The UK government’s £100m UK Seafood Fund has today awarded 17 UK-based projects new funding to support efforts to minimise the impact of the fishing industry on the marine environments.
Projects receiving new funding include initiatives looking to minimise the impact of lost fishing nets and innovative research into new trawler designs that reduce the amount of bycatch – species accidentally caught by fishermen.
The projects are being supported through the Fisheries Industry Science Partnerships (FISP) scheme, which is part of the government’s larger £100m UK Seafood Fund that aims to support infrastructure improvements, skills and training, export development, and research and innovation projects throughout the fishing and seafood industry.
To date the FISP scheme has made £4m available to fund a range of projects, and from today a new funding round for scheme is opening offering awards worth of up to £1m for two-year projects. The government said it had also made new areas eligible for support, which should allow for a wider variety of projects to receive funding.
“I want our fishing industry to thrive, to be more sustainable and to invest in the people who will make it a success for decades ahead – so I encourage everyone to bring forward their pioneering ideas,” said Fisheries Minister Victoria Prentis.
The FISP scheme was originally launched in 2021 with an initial allocation of £1.4m, which according to FISP has already helped to support a number of ‘ground-breaking’ projects.
One of the technologies to receive funding was SafetyNet Technologies, which uses LED lights to deter unwanted fish from entering nets and helps prevent bycatch. FISP said its funding has been used to support research and workshops trialling the technology in Aberdeen ahead of the start of commercial trials on lobster and squid vessels later this month.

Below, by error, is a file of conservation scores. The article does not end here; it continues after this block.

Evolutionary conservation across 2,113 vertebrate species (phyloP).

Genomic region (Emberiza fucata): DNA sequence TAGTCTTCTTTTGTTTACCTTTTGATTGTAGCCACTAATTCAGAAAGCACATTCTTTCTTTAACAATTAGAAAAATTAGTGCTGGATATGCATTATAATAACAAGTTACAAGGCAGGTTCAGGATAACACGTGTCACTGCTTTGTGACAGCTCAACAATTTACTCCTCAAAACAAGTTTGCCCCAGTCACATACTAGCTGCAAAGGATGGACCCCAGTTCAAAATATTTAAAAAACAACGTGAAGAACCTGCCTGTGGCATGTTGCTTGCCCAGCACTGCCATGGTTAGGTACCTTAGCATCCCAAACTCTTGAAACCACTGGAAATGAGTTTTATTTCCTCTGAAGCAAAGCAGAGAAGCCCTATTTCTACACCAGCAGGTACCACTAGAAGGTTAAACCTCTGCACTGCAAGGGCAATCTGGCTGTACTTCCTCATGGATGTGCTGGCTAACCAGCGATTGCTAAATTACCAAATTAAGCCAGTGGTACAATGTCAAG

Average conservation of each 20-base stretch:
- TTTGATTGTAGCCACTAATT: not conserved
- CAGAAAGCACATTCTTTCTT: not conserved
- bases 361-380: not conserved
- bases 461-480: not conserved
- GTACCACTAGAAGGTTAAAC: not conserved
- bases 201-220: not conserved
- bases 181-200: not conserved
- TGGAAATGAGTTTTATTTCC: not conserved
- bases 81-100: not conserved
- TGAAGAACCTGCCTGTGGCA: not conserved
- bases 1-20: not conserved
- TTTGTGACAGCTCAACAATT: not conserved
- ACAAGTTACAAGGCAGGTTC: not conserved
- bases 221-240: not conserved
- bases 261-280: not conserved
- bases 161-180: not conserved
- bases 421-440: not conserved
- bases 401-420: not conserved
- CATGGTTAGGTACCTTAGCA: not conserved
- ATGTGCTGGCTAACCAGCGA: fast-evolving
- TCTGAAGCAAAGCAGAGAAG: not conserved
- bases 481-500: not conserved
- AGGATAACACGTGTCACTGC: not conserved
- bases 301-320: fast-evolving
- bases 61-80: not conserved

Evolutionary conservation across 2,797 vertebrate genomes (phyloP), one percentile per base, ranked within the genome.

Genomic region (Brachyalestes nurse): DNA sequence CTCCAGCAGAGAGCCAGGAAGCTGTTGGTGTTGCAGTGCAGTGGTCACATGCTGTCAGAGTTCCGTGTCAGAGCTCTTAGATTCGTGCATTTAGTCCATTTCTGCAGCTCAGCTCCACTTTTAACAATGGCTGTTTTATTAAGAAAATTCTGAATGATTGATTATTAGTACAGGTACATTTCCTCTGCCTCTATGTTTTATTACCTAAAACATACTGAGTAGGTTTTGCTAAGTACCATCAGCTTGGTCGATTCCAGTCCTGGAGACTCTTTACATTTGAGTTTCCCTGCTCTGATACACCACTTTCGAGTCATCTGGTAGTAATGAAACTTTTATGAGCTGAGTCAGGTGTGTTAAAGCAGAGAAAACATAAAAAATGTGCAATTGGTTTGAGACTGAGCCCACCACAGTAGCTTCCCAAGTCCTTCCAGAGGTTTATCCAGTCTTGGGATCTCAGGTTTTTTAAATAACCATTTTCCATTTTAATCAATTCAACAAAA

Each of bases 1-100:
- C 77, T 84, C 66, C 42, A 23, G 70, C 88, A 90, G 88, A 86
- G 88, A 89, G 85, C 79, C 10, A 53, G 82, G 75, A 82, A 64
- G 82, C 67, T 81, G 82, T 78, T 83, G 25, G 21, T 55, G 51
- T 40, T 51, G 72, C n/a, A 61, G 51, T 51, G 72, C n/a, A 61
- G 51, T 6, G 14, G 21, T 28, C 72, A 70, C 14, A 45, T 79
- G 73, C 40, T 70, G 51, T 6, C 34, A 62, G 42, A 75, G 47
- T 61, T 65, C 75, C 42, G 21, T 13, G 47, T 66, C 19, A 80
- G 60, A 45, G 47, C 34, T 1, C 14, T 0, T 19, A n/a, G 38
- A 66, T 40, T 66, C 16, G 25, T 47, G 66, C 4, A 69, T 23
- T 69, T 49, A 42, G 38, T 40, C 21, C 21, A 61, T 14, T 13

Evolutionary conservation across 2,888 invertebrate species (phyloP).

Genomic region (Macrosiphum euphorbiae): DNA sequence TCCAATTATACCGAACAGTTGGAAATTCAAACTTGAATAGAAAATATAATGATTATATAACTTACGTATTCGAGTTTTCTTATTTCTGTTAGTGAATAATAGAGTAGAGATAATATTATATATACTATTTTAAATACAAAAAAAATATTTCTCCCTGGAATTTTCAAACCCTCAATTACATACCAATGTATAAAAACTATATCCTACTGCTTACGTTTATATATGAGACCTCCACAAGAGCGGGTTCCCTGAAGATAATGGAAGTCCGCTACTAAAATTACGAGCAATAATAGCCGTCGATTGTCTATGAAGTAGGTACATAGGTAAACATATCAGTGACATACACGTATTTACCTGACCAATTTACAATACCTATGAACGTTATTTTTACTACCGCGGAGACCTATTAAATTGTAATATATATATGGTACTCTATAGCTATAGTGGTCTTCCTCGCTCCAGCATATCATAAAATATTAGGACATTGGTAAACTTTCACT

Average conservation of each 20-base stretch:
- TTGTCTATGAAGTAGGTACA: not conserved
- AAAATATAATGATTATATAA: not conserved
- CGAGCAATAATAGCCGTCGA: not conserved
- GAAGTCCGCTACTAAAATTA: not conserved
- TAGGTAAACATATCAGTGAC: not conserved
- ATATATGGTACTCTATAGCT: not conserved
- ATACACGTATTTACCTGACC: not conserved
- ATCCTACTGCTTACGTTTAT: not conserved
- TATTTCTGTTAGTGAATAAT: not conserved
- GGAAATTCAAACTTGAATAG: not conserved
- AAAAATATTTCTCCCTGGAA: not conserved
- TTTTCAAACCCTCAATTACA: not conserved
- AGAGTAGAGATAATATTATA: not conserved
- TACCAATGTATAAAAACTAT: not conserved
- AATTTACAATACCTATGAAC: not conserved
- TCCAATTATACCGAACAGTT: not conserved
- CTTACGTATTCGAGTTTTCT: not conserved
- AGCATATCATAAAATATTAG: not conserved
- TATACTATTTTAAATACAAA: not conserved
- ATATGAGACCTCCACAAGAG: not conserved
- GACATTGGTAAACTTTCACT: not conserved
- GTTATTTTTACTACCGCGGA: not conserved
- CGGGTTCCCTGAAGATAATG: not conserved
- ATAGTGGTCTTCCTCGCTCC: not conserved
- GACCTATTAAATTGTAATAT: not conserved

Successful bidders from the second round of funding, FISP Round 2, include CEFAS which will work with skippers in the Farn Deeps langoustine trawl fishery off the north-east coast of England to test selective trawls, chosen from designs that have demonstrated potential to reduce unwanted catches in scientific trials.
Meanwhile, the Holderness Fishing Industry Group has been awarded and is partnering with the University of Hull to help identify practices that reduce the impact of lost shell fishing gear (LSG) and assess hidden costs to the industry and individuals.
In addition, Bangor University and partners will use new funding to research the impact of towed fishing gear – such as scallop dredging and beam trawling – on blue carbon held in seabed sediments.
The government also announced that Round 1 of its Skills and Training Scheme within the fishing industry will also launch today. It said that up to £5m will be made available to invest in training to develop and improve courses to upskill the industry.
Round 2 of the Infrastructure Scheme, which seeks to build capacity across the UK fishing sector supply chain, will open in September. All projects will benefit from the extension of the UK Seafood Fund until March 2025, the government said.